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It may be old age creeping on, but I seem to increasingly find my financial advice advocating moderation — a balance between two more extreme courses of action. The following are several examples:
- Personal budgeting. I’ve been known to be an obsessive planner, but I don’t actually have a household budget. I take more of a big-picture approach — I only make a certain amount of money available in my checking account, and I keep my spending within that limit. If I started to bump up against that limit, perhaps I’d have to get out a sharp pencil and decide which expenses could stay or go, but I think working within a strict limit has forced me to summarily dismiss the idea of expenditures that would conflict with that limit. This has worked out to be a good saving strategy. After all, when people budget, they tend to come up with a list of things they need or want and then figure out how much they will spend on them. That approach seems to presuppose that you will get all those things. If you start with a limit that forces the rest of your income into savings, you may have to make do with a shorter list of expenditures, but you’ll have a larger savings account in the long run.
- Bargain hunting. I focus my bargain hunting on big-ticket items and on recurring expenses, because these are the things that will make the biggest difference. I do not spend as much energy hunting nickel-and-dime bargains. Just after college, when I was very poor, I remember walking an extra mile to go to a store where macaroni and cheese was 6 cents cheaper than at a nearer store. However, I think one of the rewards for earning a better living these days is being able to relax about shopping tactics that yield minor rewards.
- Tax strategy. My accountant gets a little grumpy about the fact that I don’t track my business expenses in detail. The reason? I know those expenses don’t add up to much. I think if I tracked everything throughout the year, I might save $25 or so in taxes. I will gladly pay that $25 in order not to have to keep a painstaking log. I certainly take my bigger deductions and avoid unnecessary tax liabilities, but my idea of moderation is drawing the line at things that just are not worth the time.
- Asset allocation. One school of thought is that asset allocation should be set based on your investment goals, and that you shouldn’t deviate from that policy allocation lest you be out of the market — or too heavily in the market — at the wrong time. At the opposite extreme, market-timers claim to be able to enhance returns by avoiding bear markets, but this approach can easily have the effect of magnifying risk rather than return. I believe that there is room for varying asset allocation according to market circumstances, but you should have parameters — say a 20- or 30-percent range — within which those allocations are maintained.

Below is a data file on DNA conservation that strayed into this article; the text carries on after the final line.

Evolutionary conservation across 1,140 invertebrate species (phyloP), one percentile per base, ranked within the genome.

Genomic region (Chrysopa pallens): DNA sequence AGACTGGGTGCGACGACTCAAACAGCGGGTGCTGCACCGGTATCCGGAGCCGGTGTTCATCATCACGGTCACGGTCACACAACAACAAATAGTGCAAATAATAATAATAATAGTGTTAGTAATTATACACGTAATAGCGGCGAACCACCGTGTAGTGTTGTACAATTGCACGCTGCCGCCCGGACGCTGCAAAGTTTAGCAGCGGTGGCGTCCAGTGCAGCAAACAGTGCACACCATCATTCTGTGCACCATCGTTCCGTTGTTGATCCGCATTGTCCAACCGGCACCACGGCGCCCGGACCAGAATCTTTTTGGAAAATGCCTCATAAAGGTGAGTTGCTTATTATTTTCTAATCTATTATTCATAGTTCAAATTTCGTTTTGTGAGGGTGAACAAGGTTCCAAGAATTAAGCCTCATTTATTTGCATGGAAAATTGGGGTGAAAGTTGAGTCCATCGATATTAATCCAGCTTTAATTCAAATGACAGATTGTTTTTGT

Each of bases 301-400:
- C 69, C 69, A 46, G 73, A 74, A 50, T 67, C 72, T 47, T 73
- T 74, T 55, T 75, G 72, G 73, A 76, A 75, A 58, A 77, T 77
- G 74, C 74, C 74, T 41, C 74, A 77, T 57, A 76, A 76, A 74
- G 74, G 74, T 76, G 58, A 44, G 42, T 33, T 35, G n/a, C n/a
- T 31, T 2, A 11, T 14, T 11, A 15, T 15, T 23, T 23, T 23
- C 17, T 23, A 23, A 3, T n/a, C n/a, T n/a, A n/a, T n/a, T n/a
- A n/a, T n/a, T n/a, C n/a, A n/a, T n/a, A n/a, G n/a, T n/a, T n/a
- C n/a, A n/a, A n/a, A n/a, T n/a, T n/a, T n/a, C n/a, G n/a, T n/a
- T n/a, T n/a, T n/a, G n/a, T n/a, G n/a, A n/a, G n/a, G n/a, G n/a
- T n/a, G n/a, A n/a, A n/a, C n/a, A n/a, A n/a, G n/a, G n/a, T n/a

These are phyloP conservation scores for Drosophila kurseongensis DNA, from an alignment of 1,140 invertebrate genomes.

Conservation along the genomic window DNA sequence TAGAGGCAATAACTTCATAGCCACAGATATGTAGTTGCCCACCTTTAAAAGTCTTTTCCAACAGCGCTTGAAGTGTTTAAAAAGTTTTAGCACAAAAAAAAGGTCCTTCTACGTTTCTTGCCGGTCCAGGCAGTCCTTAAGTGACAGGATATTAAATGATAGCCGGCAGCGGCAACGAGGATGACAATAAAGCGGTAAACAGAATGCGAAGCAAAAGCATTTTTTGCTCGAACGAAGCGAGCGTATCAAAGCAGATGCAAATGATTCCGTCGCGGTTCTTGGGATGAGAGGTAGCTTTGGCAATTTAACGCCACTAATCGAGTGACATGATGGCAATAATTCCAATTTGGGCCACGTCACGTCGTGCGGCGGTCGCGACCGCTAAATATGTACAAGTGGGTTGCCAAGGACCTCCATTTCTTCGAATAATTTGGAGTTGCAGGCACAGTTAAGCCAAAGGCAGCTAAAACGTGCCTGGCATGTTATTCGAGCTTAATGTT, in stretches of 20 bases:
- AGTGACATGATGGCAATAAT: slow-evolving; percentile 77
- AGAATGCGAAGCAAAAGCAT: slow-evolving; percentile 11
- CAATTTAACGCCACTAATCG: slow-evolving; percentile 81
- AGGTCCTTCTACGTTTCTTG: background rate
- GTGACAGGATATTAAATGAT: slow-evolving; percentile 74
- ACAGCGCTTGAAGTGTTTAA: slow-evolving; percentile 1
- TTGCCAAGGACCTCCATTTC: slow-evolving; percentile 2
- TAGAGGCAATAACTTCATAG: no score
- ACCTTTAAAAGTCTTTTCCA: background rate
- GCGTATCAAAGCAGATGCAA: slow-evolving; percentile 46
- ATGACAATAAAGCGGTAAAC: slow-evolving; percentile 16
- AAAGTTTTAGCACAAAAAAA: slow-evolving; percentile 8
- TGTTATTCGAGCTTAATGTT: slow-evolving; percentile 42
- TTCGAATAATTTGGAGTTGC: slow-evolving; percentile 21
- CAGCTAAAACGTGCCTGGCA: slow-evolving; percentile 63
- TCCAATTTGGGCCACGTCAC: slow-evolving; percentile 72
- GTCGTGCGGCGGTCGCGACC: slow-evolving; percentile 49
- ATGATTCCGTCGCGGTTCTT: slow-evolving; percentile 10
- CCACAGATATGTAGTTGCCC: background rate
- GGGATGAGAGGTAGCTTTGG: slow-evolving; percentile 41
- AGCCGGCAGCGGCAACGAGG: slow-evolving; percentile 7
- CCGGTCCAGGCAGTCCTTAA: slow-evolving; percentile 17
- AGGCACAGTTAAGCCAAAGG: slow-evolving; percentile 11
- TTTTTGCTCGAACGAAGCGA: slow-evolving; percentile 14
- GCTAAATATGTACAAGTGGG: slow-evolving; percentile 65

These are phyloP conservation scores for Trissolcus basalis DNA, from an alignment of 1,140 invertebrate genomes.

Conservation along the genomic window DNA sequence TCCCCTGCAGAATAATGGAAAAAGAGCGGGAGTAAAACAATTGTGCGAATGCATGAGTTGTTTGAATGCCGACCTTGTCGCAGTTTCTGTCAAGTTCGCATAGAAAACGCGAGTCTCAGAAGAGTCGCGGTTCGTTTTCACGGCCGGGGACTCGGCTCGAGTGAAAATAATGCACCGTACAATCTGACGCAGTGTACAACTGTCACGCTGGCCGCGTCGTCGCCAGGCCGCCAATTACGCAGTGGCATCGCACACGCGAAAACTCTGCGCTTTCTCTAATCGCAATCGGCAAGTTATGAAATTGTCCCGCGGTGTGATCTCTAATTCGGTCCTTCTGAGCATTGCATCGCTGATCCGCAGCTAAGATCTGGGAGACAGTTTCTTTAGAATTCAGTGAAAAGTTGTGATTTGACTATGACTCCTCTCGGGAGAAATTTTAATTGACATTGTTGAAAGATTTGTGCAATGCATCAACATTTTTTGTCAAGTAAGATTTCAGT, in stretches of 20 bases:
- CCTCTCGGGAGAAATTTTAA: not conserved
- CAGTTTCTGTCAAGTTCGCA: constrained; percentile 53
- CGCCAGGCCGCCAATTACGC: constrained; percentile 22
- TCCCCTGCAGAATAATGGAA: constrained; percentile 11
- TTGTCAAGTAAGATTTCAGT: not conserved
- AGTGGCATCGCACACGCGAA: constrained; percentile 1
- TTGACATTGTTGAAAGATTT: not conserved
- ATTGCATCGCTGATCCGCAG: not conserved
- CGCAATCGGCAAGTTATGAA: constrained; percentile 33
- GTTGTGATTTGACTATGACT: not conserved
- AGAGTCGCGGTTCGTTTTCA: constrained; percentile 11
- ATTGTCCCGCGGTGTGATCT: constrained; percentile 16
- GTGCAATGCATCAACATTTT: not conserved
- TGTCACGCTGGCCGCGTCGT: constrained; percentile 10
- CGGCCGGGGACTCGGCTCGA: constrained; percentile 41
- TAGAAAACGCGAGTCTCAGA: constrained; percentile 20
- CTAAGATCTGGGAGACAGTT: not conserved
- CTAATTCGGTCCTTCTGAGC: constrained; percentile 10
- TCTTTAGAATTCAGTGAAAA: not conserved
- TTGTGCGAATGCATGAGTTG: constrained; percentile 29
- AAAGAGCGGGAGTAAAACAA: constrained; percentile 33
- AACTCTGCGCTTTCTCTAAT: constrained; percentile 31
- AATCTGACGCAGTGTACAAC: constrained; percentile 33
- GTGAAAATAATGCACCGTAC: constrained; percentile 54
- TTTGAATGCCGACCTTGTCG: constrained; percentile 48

- Fiscal politics. I still laugh about the Laffer curve — not the idea itself, but the way it tends to be misapplied. Anti-tax advocates like to talk about the part of the curve that demonstrates how tax revenues will actually increase as tax rates are lowered, because there will be greater earning incentives and more money staying in the economy. What they don’t tend to mention is that there is a point where this process reverses, and lower tax rates start to yield lower revenues. After all, a zero percent tax rate would yield zero revenues. The tricky part is finding where the optimal tax rate is. Unlike some European leaders, I’m quite sure that optimal rate is below 50 percent; but also unlike anti-tax advocates, I’m guessing that the optimal rate is closer to 50 percent than it is to zero.
Probably the only area of finance where I don’t represent the middle ground is with regard to debt. Whether it is the government or individuals, the routine increase of indebtedness over time is a dangerously unsustainable habit. Unfortunately, the marketing of credit cards and loans is big business, and the Federal Reserve has actively sanctioned increased borrowing by lowering interest rates.
The result? Earlier this year, total consumer credit passed the $3 trillion mark for the first time ever. You have to wonder how many people who criticize our huge government deficits — which are certainly outrageous — have out-of-control credit card balances and other debts themselves.
So, a reasonable and moderate viewpoint would be that personal debt is okay as long as you can meet your payments. However, when you see how that attitude has mushroomed into $3 trillion in consumer debt, perhaps it’s time for individuals to take a less tolerant approach to their own borrowing.
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